Endobronchial Ultrasound (EBUS)
Overview of Endobronchial Ultrasound (EBUS)
An endobronchial ultrasound (EBUS) is a safe, effective procedure used to diagnose a variety of lung problems, such as lung cancer, lymphoma, an infection, or an inflammatory disease like sarcoidosis. At Pulmonary Associates of Mobile, we have highly trained pulmonologists who are experienced in, and routinely perform, EBUS bronchoscopy procedures.
When the EBUS is combined with ROSE pathology (Rapid On-Site Evaluation), diagnosis can be done at the time of the procedure. Rarely are complications encountered during this procedure, but if you are having any complications, please speak with your physician immediately. Once the diagnosis is given, you will need to work closely with your physician to come up with a treatment plan. This treatment plan will vary for each person.
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Preparing for an Endobronchial Ultrasound (EBUS)
To prepare for your endobronchial ultrasound, ask your physician for specific instructions as they vary between patients. In some cases, you will need to have a blood test done before the procedure. You may need to fast for a few hours before the procedure as well. Your physician will review your medications with you and let you know if you need to make any changes. If you are on a blood-thinning medication, such as aspirin or ibuprofen, you may need to stop. This procedure will be an outpatient procedure, which means that you can go home on the same day, but you will need to arrange for someone to drive you home as you will be recovering from the anesthesia or other medications.
The Endobronchial Ultrasound (EBUS)
On the day of your procedure, you will receive intravenous (IV) medication to make you comfortable during the procedure. Sometimes, these medications will put you completely to sleep and will also help to open the airways. When you are comfortable or asleep, the pulmonologist will put the camera into your mouth to begin the EBUS bronchoscopy procedure.
To perform the procedure, your pulmonologist places a flexible tube into your mouth, which then goes into your windpipe and lungs. At the end of the tube is a small video camera that allows them to clearly see your airways. Also at the end of the tube is a small ultrasound probe. Your pulmonologist uses ultrasound to see structures just beside the airways, but not visible to the camera.
Your pulmonologist will use the camera and ultrasound to help locate and examine places in and around your lung that need a closer look based on x-rays or scans that were previously taken. Based on what they see during the procedure, they may also take samples of tissue using a small needle that need further evaluation. A biopsy may be taken, which is called transbronchial needle aspiration.
After the Procedure
Once the procedure is completed, you will spend some time recovering from the sedating medications before being cleared to go home. Afterward, you may have a mild cough and a sore throat, but they will typically go away in a day. If you have a reaction or any problems after you get home, please notify your physician immediately.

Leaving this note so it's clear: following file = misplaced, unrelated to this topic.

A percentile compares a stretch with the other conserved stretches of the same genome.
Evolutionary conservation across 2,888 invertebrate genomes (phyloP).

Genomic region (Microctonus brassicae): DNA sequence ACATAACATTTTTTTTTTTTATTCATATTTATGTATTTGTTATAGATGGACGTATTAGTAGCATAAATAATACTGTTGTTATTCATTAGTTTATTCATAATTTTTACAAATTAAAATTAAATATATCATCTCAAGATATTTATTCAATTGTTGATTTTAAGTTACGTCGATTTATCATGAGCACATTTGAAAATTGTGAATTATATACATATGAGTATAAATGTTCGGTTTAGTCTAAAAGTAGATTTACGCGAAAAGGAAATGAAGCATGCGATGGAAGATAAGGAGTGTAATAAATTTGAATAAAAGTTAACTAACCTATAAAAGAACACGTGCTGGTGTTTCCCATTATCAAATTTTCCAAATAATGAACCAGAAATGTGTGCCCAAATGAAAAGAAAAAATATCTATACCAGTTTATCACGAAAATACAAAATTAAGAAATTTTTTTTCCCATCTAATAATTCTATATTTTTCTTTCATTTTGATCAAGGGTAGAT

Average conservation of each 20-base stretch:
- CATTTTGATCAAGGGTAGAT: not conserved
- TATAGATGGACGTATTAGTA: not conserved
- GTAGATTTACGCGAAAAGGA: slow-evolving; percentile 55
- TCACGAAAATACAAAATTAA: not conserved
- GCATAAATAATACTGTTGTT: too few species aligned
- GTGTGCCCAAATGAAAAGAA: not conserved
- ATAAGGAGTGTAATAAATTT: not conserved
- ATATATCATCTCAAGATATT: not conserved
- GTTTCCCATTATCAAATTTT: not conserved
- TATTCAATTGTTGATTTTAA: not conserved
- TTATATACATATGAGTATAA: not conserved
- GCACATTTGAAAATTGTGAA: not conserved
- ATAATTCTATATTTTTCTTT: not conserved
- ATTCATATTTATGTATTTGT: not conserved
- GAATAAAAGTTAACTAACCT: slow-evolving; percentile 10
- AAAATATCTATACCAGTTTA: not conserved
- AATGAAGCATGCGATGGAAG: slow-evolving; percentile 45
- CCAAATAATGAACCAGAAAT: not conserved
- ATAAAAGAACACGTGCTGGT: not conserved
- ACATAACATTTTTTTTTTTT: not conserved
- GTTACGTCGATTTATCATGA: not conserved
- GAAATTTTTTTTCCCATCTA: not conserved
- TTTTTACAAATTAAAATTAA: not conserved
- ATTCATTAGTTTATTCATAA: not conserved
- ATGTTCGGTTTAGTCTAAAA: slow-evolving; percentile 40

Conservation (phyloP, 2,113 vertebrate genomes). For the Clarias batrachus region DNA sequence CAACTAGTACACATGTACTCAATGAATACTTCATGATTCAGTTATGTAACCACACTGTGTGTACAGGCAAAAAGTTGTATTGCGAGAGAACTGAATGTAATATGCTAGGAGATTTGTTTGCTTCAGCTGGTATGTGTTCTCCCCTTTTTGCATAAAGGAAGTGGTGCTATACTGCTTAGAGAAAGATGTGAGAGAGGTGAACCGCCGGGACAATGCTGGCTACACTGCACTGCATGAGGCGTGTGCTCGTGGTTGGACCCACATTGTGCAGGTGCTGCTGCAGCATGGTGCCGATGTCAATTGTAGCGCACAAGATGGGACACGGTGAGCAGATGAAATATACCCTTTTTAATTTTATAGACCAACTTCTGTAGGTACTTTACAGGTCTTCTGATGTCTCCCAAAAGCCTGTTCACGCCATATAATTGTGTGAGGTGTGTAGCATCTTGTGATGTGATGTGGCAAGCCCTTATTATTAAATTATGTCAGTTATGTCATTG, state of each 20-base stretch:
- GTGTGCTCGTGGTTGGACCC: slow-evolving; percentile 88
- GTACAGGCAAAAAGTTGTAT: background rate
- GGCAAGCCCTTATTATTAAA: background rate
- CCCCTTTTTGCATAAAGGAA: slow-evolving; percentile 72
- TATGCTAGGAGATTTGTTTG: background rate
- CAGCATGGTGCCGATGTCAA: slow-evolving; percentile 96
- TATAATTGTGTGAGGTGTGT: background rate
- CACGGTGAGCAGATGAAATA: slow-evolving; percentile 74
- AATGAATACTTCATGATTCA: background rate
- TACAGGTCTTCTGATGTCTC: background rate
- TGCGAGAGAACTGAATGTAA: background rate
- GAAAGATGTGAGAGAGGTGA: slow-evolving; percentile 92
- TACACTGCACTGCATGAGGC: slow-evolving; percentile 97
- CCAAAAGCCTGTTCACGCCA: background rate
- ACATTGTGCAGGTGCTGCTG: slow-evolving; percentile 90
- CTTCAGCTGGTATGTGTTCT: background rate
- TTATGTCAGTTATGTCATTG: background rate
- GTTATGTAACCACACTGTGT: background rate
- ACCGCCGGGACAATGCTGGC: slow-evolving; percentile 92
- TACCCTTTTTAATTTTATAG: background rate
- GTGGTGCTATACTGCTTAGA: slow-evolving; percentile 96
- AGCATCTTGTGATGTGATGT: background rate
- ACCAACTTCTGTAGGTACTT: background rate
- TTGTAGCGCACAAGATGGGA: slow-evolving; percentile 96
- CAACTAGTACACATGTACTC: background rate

Understanding the Results
In most cases, ROSE pathology is done during the procedure. This allows for your pulmonologist to get real-time lab work and a diagnosis can be done during the procedure. This also allows the physician to ensure they get the results that they need before the procedure is over.
If your pulmonologist needs to send samples from your EBUS bronchoscopy to a lab, they will look at them to determine the diagnosis. A lab typically takes 3 to 5 days to send the results back to the pulmonologist. The pulmonologist’s office will call you or have you come into the office to talk about the results and any follow-up.
Once you have the results back from your physician, then you can begin with a treatment plan. Each treatment plan will vary between each person and the diagnosis that they are given. It is important to work closely with your pulmonologist on your treatment plan. If you have any problems throughout treatment, let them know immediately.
Risks of an Endobronchial Ultrasound
EBUS bronchoscopy is safe, but there is a small chance of complications. They may include:
- Some bleeding
- Infection after EBUS
- Oxygen levels becoming low during or after EBUS
- Collapsed lung
All these problems can be fixed, but you may have to stay in the hospital overnight rather than going home the same day. It is important to tell your pulmonologist if you have ever had trouble with anesthesia or sedation medications. It is rare that any of these risks will happen. This is a very minimally invasive procedure. If you are able to go home and then develop any problems, it is important to let your pulmonologist know as soon as possible.
The Benefits of EBUS
Endobronchial ultrasound has so many benefits. The procedure is done so easily and the physician is able to view hard-to-reach areas and see much smaller lymph nodes. The physician is also able to see a real-time image of the lungs, lymph nodes, blood vessels, and airways. Rapid onsite pathology allows the pathologist to be in the operating room and can examine biopsy samples to ensure the physician has everything that they need. If another sample is needed, it can be quickly and easily collected in an effort to not have to repeat the procedure in the future.
This procedure is typically very simple to go through. It is done under general anesthesia or moderate sedation, which allows patients to typically go home the same day and the recovery process is very simple. No incisions are necessary as the bronchoscope is inserted through the mouth.
Is EBUS Right for me?
If you have more questions about EBUS and are wondering if you are a candidate for EBUS, then speak with your pulmonologist. Your physician will be able to look at your health history and decide if this is best for you. Call our physicians today to discuss.